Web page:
Name: Leonora Martínez Núñez
Which came first in your life, the science, or the art?
It has been a fluctuating thing I believe. As a kid I was more interested in performing somehow and doing crafts all the time, however, I always wanted to be a scientist. In high school, I took both biological sciences courses and arts and graphic design, but for my formal education, I decided to study Biology. I wanted to pursue an academic life and I dreamt about having a PhD, being in a lab doing some cutting-edge science, yet secretly, I also wanted to get a degree in arts and design.
At the time, I did not know there was a way to combine science and art and make a career out of it. I never heard of something like that back home or anywhere in the school. I’ve always been very creative, but honestly, I’m not good at drawing or painting realistically. I have more of an abstract style.
During my PhD, I got into Illustrator and Photoshop, and I made a few simple illustrations for my dissertation. I thought the idea of making scientific drawings for a living was cool, and kind of fulfilling, but I did not know that it could be an alternative career, so I kept pursuing my life as a scientist.
Currently, I’m a postdoctoral researcher. I study membrane trafficking in yeast. During lockdown in 2020, I decided to start learning 3D modelling and kept improving my skills in digital illustration. The pandemic got me thinking about what I wanted to do with my life. I love science, and all the scientific knowledge I have acquired over the years, but I decided I don’t want to pursue academic life anymore. Instead, 2 years ago I started calling myself a scientific illustrator and started believing it, even though I don’t have a formal degree as one. I’m still working in a lab, but looking forward to being a scientific illustrator full-time soon.
Which sciences relate to your art practice?
It started mainly with fungal cell biology, microbiology, molecular biology and biochemistry because those are the areas of science I was focused on during my doctorate. Now in my postdoc, I started doing a lot of protein visualization from cryo-electron microscopy data and protein crystallographic data. I have dabbled in neuroscience and nanoscience too. But mycology, fungi, and protein visualization are the main ones.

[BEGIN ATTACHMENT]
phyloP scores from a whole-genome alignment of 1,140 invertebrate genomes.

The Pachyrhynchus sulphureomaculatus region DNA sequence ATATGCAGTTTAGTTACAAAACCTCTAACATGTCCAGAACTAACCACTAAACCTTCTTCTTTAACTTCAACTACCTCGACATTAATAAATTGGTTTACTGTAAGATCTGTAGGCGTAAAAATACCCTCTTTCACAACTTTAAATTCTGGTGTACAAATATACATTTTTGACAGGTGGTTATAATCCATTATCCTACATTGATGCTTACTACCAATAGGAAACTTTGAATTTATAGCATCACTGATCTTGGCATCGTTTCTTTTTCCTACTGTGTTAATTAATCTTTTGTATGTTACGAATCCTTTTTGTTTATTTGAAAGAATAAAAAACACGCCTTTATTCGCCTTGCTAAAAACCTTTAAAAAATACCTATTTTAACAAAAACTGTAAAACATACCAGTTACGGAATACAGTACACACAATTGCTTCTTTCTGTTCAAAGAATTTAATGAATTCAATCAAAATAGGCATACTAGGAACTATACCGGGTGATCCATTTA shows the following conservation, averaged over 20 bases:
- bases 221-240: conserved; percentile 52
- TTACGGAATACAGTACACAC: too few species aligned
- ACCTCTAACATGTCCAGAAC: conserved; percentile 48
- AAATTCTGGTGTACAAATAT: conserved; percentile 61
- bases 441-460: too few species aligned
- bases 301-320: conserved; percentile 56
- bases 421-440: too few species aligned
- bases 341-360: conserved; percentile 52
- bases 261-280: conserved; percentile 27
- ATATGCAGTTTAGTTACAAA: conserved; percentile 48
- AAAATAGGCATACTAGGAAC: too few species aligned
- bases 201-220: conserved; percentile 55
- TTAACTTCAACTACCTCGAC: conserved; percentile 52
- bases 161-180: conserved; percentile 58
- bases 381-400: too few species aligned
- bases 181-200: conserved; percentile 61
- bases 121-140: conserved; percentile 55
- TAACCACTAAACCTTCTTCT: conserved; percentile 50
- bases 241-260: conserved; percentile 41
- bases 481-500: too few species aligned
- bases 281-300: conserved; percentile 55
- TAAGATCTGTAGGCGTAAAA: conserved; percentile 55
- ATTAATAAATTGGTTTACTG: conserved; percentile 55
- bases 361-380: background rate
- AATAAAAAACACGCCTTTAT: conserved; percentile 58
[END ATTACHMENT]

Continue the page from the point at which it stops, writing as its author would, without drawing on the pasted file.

Fortunately, because of my background, I understand general concepts of diverse areas of science, and although for some topics I might need to do more research than others, I feel I have a good base to help researchers with their scientific illustration needs. I have participated in some projects related to academic life, some about ecology and environmental communications.
What materials do you use to create your artworks?
Just a pen and paper to start sketching ideas and from there just my computer. A good graphics card, a powerful processor, and a ton of memory is key. I use an iPad where I often do some post-production and use [it] for sketching. I use this program called Blender, which is free and there are so many resources out there to learn how to use it. It is really powerful. Some people are making movies with it, which blows my mind.
Artwork/Exhibition you are most proud of:
I have very few published works, and I’ve never had an exhibition with my images, not yet. However, I’m proud of my FUNGIble tokens piece. I made it thinking that I wanted to reach out to a younger audience, and maybe get them interested in fungal biology. Days after winning the poster award at the VIZBI 2022 conference, someone told me they showed it to their 10-year-old, and they were really into it, and that was one of the reasons they wanted to commission some artwork.
Which scientists and/or artists inspire and/or have influenced you?
My favourite scientific illustrator of all time is Ernst Haeckel, his work of “Art Forms in Nature” definitely inspired me back in the early days when I was studying Biology. I could stare at those illustrations for hours trying to figure out what was real and what was his imagination. More recently, there is a lot of inspiring people out there, especially with social media, you have access to amazing creators and their artwork, not only SciArt but the illustration in general.
At the top of my head is Verena Resch (@luminous_lab), a scientific illustrator, from who I have learned a lot; I hope I can achieve that level of “eye for design” one day. I’m a big fan of Olena Shmahalo (@NatureInTheory), their work is a combination of physics or math with magic and wizardly elements, so beautiful.
Another amazing illustrator is Matteo Farinella (@matteofarinella). He gave a little seminar where I work, and he looked at my portfolio at that time and told me I could do this. I follow his work closely since he has been very encouraging. And more generally, the artist I admire the most is Remedios Varo, a Spanish surrealist artist based in Mexico, [who] used her art to fight the patriarchy and the gender roles established after WWII.
SciArt is an emerging term related to combining art and science. How would you define it?
I think the practice of combining science and art is as old as it could be. I believe it provides the opportunity to merge different types of knowledge and, more importantly, to share it. For science, this creates a portal to reach out to more people outside the scientific or academic communities.
I also think the presence of SciArt in our lives proves that our brain is not this divided thing that prefers logic over aesthetics or vice versa, and there are no rules when it comes to making art. Science has plenty of inspiration and content to make art [with]. We might as well use it and help spread scientific knowledge.
Featured image: Science is political (2021) by Leonora Martínez Núñez
All images courtesy of the artist.
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